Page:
About fifty years ago, a major construction project began in New Delhi.  Migrant workers and day laborers moved to the nation's capital and set up temporary shelters across the street from the construction site.  The work continued for years, during which time the temporary shelters became less and less temporary.  Fifty years later, the tents have given way to handmade brick walls, with roofs cobbled together from plastic tarps or sheets of corrugated tin.  The grandchildren of these construction workers have been raised in a shantytown called the Vivekanand Colony; growing up in a neighborhood that's officially "illegal."  At any point, the government of Delhi could raze the entire colony, forcing hundreds of residents into homelessness. What's striking about being in this colony is the work ethic and indefatigable spirit of the residents.  In grinding poverty, without electricity or running water, children play happily with kites they've built out of discarded plastic bags. Every person you meet invites you into their home and offers you tea or bottled soda.  The optimistic and friendly nature of the residents of the Vivekanand Colony never ceases to amaze.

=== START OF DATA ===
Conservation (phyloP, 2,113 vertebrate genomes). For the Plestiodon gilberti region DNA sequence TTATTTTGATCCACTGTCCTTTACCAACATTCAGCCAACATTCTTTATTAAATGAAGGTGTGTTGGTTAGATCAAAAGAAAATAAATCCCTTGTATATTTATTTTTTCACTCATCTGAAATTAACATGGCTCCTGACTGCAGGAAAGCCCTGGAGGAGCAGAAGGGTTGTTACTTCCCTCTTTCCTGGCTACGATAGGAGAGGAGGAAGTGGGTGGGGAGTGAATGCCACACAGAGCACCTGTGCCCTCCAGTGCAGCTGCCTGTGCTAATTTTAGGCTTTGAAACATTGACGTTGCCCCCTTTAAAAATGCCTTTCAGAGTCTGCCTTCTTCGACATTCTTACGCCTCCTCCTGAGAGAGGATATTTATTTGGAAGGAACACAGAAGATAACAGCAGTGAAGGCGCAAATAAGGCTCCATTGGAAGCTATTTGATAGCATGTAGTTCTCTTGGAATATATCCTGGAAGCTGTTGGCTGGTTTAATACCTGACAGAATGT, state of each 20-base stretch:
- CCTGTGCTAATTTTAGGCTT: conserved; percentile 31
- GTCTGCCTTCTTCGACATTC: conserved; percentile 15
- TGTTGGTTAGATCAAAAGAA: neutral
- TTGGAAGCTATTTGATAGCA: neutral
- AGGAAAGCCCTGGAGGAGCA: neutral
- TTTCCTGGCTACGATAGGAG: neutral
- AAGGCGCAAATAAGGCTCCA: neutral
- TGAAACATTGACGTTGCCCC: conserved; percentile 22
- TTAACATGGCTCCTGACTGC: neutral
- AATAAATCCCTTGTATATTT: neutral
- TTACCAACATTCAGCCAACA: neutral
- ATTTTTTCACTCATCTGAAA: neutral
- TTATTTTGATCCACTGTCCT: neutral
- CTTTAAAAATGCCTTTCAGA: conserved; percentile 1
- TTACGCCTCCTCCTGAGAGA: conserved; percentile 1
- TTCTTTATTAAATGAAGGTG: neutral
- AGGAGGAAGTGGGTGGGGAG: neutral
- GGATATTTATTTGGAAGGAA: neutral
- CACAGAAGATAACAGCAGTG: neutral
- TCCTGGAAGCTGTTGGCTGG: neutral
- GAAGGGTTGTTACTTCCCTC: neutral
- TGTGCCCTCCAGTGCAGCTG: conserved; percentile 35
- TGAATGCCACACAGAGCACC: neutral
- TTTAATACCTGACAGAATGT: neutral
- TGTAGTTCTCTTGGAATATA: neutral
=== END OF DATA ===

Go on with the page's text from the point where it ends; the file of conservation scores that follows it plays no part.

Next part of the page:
Raju Tailor was one of the first residents of the colony that I met.  Two years ago, he invited me into his tailor shop and offered me a cold drink.  We've talked for hours since then.  His story is amazing.

Raju watched his father and grandfather toil as laborers in Delhi's heat, and made a bold move.  At fourteen years old, he broke with caste and tradition, leaving the family trade and working as an apprentice to a tailor.  Within three years he had learned enough to open his own shop, mending clothes and hemming saris.  His shop has grown, and now employees three other residents of the Vivekanand colony.  They sew their clothes in the time-honored fashion:  on an old-fashioned manual sewing machine.

Working with Raju Tailor, we designed a socially-responsible project to help the residents of the Vivekanand colony.  A yoga mat bag that would appeal to American yoga practitioners.  To people who are worried about child labor in overseas sweatshops.  To people who want their purchases to make a difference.

If you'd like to see more of the Vivekanand Colony, I've posted some photos here

 

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